Throughout my wildlife career (which was selling work to agencies as opposed to selling prints or leading wildlife tours), I loved the travel aspect alongside the wild beasties.
Growing up as a wide-eyed farm boy, I was always fascinated and intrigued by cities. The cold and cynical urban spaces where humanity, at all costs, strives to hold back the ever-encroaching natural world. The fascination of going into the cities is hard to describe and would probably fill up another entire post. I get as excited going into a big city as I did going into a large wilderness area.
So, I found myself travelling to far-off cities and loving the urban spaces filled with people so very different from me. It inevitably led to a genre switch (Read about that here) from photographing wildlife to urban spaces with all the human idiosyncrasies and mysteries. Within this Urban genre, my love of street, travel, abstract and architectural photography grew exponentially. How did someone with thirty-plus years of holding a camera re-educate themselves – I got my hands on as many photography books covering those four areas as possible.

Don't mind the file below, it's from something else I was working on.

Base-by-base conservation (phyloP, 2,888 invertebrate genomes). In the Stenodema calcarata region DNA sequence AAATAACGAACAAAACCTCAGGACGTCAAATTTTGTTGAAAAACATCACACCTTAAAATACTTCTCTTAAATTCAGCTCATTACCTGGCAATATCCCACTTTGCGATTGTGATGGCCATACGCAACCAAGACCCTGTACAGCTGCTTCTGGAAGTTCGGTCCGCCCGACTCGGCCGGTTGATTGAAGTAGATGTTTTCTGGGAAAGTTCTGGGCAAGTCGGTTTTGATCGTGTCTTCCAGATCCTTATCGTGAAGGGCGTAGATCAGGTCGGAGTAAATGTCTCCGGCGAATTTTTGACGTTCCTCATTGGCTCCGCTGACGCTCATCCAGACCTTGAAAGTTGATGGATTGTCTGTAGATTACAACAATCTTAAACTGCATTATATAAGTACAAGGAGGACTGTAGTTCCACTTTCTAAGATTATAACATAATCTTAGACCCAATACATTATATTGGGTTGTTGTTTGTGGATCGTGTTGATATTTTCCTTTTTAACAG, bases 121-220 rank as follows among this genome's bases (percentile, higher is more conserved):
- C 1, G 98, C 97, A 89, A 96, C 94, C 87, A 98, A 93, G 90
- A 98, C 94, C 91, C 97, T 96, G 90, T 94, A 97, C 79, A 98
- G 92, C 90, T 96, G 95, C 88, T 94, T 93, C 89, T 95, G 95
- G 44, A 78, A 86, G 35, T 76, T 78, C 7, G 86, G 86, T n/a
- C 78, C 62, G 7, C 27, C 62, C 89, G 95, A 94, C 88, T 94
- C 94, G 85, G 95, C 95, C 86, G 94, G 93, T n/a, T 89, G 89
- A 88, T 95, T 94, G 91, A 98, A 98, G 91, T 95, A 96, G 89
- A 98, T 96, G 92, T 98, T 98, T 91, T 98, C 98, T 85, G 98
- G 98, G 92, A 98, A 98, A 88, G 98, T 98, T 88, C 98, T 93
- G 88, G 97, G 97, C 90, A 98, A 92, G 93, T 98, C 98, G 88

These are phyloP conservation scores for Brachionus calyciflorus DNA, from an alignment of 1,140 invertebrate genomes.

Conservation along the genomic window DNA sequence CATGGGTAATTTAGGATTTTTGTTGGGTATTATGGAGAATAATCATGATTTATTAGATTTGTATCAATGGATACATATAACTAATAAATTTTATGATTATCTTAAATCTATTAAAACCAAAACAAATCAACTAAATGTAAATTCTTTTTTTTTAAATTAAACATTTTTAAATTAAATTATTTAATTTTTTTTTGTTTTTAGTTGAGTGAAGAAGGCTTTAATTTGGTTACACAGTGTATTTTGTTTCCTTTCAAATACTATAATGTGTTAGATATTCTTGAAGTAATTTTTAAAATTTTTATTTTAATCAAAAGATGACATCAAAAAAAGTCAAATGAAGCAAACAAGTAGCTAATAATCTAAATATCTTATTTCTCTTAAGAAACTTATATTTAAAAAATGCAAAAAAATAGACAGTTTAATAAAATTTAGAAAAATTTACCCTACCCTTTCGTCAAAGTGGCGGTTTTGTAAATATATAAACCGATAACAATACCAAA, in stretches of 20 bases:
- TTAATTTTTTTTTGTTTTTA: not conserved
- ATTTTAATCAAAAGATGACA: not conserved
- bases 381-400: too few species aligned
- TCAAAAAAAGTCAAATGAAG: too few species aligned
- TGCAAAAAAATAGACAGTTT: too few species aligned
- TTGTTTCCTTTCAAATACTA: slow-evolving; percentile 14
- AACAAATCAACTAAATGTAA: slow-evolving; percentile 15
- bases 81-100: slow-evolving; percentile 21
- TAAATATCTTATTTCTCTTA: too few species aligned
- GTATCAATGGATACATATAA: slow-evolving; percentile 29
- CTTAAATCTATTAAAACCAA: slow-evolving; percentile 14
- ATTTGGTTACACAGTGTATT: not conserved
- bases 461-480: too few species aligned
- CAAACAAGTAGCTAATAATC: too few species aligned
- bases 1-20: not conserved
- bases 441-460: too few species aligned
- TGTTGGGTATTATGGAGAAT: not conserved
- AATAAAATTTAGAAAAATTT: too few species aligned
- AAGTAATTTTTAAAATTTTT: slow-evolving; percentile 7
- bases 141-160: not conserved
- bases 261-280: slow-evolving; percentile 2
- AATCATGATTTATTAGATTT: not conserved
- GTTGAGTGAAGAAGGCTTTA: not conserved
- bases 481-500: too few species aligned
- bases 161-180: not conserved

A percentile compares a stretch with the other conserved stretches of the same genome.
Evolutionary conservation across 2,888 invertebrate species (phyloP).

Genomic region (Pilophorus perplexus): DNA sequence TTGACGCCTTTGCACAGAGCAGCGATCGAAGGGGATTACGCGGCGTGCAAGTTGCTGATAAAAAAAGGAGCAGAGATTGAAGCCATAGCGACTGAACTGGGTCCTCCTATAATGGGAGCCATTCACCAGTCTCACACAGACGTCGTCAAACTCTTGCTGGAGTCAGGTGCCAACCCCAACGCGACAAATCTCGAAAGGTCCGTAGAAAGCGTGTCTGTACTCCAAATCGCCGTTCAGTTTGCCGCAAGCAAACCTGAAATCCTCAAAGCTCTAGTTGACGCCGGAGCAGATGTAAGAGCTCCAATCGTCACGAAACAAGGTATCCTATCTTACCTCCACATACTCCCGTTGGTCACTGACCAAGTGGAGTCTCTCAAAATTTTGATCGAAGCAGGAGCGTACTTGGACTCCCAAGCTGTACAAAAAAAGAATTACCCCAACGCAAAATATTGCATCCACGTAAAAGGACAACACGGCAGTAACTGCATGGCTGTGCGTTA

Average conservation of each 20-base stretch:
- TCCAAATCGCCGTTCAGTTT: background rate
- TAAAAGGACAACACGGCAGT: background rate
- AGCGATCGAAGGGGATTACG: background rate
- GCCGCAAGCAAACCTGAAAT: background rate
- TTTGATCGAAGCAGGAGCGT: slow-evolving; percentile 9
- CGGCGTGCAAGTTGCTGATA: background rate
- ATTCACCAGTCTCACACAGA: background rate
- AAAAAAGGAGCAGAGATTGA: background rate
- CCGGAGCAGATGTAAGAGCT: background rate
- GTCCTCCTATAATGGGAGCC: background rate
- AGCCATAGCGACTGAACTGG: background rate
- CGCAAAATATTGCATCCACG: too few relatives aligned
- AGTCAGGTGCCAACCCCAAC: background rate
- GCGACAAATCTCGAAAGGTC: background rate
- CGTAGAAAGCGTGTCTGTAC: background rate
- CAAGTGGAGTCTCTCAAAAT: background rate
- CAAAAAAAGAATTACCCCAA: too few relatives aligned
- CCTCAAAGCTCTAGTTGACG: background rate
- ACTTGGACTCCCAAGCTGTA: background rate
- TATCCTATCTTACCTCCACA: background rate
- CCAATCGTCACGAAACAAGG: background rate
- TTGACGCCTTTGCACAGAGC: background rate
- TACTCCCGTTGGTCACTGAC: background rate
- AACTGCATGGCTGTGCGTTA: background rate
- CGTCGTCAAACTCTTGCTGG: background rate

This is an incredible part of your journey.
Books, books, books. Get them wherever you can. Digital ones are fine if that’s your thing. I just like paging through other people’s work because I spend enough time in the digital realm running my business.
Scour flea markets and boot and garage sales because, over time, you’ll find so many treasures at very affordable prices. Mix this with buying new books from your favourite photographers in your genre. Supporting them allows you to study their work and gives them the means to go out and produce more.
Whenever you feel in a bit of a photography funk and can’t seem to inspire or motivate yourself to go out and shoot, grab a book, a hot beverage and page through a book.
“If I have seen further, it is by standing on the shoulders of giants.”– Sir Isaac Newton.
I’ve always loved this quote. We can learn knowledge by studying others. I believe wisdom comes from connecting several knowledge points for yourself to gain your own.